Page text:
Totti Sr insisted and the tiny four-year-old, wearing red shorts and a white shirt with the No.4 on the back, danced around children twice his age, leaving them open-mouthed

“Go on, put the boy on.” Vujadin Boskov turned his gaze from Sinisa Mihajlovic, the busy midfielder offering his coach advice about substitutes, to a blond 16-year-old sat wide-eyed on the Roma bench a few seats away. The Giallorossi were 2-0 up with five minutes to go against Brescia, a disappointing season all but over in late March 1993. 

“Warm up so you can go on straight away,” said Boskov to the boy, who was sat next to promising 22-year-old striker Roberto Muzzi. Yet he did nothing. 

“Look,” huffed Muzzi, “he’s talking to you. Off you go.”

Later, the youngster recalled what happened next: “I went out, warmed up for 10 seconds and went on. I only touched the ball a couple of times – I was too excited 
and too happy.”

Francesco Totti had achieved a childhood dream, something he’s gone on to do more than 750 times since: play for Roma’s first team. 

Imagining that moment a decade earlier, Totti perfected his dribbling up and down the Via Vetulonia, a tight street due south of the basilicas, coliseums and theatres that litter Rome’s ancient city centre. It’s a curious working-class mixture of Latin-red walls and post-war yellowish apartment blocks; a place nicknamed ‘tower-block Rome’, where everyone knows everyone.

Born to bank clerk father Lorenzo and housewife Fiorella, Totti always stood out. 
At nine months, he could walk. By four, after watching countless matches on the television in the family’s cramped apartment, his talent was already prodigious.

Once, on a family holiday to coastal seaside town Torvaianica, half an hour or so from central Rome, the infant Totti strolled down the beach with his father. Enzo asked a group of eight-year-olds if his son could join in. “He’s too small,” they insisted. “He might hurt himself.” Totti Sr insisted and the tiny four-year-old, wearing red shorts and a white shirt with the No.4 on the back, danced around children twice his age, leaving them open-mouthed.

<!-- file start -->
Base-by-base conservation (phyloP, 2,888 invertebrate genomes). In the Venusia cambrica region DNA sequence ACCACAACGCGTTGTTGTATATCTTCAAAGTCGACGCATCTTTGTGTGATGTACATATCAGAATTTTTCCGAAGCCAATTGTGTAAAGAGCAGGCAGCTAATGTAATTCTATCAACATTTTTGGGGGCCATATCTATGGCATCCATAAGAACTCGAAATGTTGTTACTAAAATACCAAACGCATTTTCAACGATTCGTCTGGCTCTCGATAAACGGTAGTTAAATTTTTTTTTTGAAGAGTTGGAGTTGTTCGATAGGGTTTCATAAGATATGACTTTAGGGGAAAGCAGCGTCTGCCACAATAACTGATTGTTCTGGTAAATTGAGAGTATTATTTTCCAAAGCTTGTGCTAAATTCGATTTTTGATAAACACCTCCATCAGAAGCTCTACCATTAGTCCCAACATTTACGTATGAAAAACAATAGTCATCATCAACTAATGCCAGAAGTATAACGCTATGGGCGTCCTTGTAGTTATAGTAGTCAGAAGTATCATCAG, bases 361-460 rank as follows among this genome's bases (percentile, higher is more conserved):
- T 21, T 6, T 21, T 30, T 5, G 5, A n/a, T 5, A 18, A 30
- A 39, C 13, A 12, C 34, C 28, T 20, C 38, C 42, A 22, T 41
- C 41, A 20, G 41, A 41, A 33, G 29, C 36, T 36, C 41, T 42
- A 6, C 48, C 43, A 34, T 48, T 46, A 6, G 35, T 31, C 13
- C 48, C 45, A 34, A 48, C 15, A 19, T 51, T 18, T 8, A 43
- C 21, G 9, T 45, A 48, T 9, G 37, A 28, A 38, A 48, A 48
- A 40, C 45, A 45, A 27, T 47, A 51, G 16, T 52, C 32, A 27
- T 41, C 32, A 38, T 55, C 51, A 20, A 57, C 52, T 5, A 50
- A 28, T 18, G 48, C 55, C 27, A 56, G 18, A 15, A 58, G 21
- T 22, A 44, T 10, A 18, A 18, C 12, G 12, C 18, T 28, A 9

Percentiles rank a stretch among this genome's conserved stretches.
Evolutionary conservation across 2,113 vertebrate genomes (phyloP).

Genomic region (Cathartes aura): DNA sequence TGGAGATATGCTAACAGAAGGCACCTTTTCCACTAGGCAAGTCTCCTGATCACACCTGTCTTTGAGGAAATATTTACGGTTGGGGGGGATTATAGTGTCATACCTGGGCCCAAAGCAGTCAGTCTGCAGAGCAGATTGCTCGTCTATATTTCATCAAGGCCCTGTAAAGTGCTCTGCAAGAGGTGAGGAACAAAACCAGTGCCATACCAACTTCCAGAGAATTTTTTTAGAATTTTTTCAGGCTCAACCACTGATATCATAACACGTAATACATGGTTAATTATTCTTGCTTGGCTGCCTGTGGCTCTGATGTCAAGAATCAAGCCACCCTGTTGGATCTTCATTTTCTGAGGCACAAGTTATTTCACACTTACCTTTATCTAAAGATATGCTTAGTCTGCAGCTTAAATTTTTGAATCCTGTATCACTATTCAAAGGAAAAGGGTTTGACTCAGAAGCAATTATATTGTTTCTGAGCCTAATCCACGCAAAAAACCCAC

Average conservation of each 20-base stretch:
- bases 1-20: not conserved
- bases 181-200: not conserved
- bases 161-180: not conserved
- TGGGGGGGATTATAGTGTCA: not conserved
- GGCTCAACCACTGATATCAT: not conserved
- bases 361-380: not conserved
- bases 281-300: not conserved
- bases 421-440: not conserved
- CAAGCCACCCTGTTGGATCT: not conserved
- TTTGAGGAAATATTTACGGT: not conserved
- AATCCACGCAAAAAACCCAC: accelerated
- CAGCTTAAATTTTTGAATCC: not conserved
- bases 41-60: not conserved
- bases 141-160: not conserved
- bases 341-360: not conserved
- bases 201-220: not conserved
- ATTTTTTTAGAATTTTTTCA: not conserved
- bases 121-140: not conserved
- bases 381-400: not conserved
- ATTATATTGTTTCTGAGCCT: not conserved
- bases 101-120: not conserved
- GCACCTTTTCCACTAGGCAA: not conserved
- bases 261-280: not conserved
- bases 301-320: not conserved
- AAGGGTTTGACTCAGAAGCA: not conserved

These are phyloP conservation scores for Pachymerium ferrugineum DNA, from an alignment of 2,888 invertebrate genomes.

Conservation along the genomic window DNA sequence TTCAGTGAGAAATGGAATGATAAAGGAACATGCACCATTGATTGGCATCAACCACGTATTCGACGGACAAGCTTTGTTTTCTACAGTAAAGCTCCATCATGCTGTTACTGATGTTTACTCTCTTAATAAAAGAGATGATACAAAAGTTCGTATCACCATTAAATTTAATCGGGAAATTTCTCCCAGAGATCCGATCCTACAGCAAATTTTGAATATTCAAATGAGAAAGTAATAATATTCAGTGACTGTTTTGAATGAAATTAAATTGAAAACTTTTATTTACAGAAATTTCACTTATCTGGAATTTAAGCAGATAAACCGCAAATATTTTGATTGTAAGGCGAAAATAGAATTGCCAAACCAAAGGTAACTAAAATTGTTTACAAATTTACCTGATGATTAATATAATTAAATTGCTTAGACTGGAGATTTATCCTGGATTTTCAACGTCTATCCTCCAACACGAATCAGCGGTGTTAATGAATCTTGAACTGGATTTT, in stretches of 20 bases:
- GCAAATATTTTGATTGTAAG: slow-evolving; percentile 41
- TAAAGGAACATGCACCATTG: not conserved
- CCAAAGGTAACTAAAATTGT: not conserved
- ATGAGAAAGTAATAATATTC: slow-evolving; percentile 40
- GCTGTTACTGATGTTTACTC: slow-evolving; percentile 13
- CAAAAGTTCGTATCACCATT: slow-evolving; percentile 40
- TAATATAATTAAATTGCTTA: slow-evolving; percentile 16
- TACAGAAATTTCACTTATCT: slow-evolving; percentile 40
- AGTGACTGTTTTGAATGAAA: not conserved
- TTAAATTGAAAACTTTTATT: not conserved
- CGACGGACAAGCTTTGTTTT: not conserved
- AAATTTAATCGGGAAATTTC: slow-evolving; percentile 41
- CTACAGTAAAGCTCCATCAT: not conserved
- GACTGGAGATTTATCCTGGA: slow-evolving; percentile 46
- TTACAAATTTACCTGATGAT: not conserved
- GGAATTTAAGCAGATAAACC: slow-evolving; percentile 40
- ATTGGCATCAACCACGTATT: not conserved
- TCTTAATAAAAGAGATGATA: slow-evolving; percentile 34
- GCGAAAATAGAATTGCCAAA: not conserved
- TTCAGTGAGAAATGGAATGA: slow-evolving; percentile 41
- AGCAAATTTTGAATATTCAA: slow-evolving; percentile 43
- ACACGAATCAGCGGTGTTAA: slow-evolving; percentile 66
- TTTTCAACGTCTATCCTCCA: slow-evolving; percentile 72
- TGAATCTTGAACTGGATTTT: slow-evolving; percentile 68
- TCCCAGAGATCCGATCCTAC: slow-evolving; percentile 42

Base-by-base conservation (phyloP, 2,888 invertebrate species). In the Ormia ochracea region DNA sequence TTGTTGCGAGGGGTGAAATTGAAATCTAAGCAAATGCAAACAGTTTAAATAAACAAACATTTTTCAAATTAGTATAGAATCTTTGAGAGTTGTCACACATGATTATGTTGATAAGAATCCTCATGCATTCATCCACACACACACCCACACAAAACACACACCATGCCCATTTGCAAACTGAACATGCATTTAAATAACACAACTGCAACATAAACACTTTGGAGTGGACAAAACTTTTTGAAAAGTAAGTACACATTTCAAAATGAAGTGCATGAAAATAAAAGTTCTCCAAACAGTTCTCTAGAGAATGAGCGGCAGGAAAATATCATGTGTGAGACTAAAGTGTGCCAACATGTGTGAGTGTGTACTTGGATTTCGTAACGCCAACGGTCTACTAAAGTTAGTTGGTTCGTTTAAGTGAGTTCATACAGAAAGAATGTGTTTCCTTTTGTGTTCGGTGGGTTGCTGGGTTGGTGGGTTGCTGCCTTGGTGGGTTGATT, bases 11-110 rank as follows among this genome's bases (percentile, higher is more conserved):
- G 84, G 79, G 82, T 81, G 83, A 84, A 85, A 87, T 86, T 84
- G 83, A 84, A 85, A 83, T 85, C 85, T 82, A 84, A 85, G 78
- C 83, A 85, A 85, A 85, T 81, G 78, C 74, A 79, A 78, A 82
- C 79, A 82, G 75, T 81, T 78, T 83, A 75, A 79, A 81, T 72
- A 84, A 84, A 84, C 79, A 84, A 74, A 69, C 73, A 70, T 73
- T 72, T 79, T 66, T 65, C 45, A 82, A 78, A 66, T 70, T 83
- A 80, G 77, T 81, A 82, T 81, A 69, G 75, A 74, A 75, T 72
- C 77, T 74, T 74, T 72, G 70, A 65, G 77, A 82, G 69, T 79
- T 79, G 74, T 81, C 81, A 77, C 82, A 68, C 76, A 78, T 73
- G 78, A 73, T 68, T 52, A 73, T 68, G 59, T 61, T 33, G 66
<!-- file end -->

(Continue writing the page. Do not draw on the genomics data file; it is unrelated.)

Nobody has shaped Totti’s life quite like mum Fiorella, whose motto is: “You have 
to be serene and clean on the inside.” Often compared to the working-class characters portrayed by noted Italian stage actress Anna Magnani, she raised Francesco and his older brother Riccardo with a strong Catholic ethos. At one point she even took in Francesco’s future Roma team-mate and Italy international Antonio Cassano, in an effort to temper the playboy striker’s famously errant ways. 

“I was also a bit of a crook,” recalled Totti. “I used to steal footballs. In the summer we would play all afternoon until sunset. Often, before going home, I took the ball, played it cool, and took off. I had a real collection. I gave them all back in the end. I wasn’t the best at school but I always paid attention and was well behaved, because of Mama.”

This is a character whose career feels predestined. The imposing Fiorella watched over her son’s studies, took him to training – at first Fortitudo, then Smit Trastevere and finally Lodigiani from 10 until 13 – and kept him on the straight and narrow. Sundays were spent going to mass, looking after ailing grandparents and playing cards around the dining table with the extended family. 

“His family was a determining factor,” said Totti’s Lodigiani coach Emidio Neroni. “Enzo and Fiorella were there, but discreet, transmitting fundamental humility and seriousness. At 10, Francesco was tiny and fast. You could tell he was a natural talent. The challenge was not to hone his gifts, but to guide him in the right way. He had football in his DNA. He played dumb: he seemed to go missing. Then suddenly he would score.”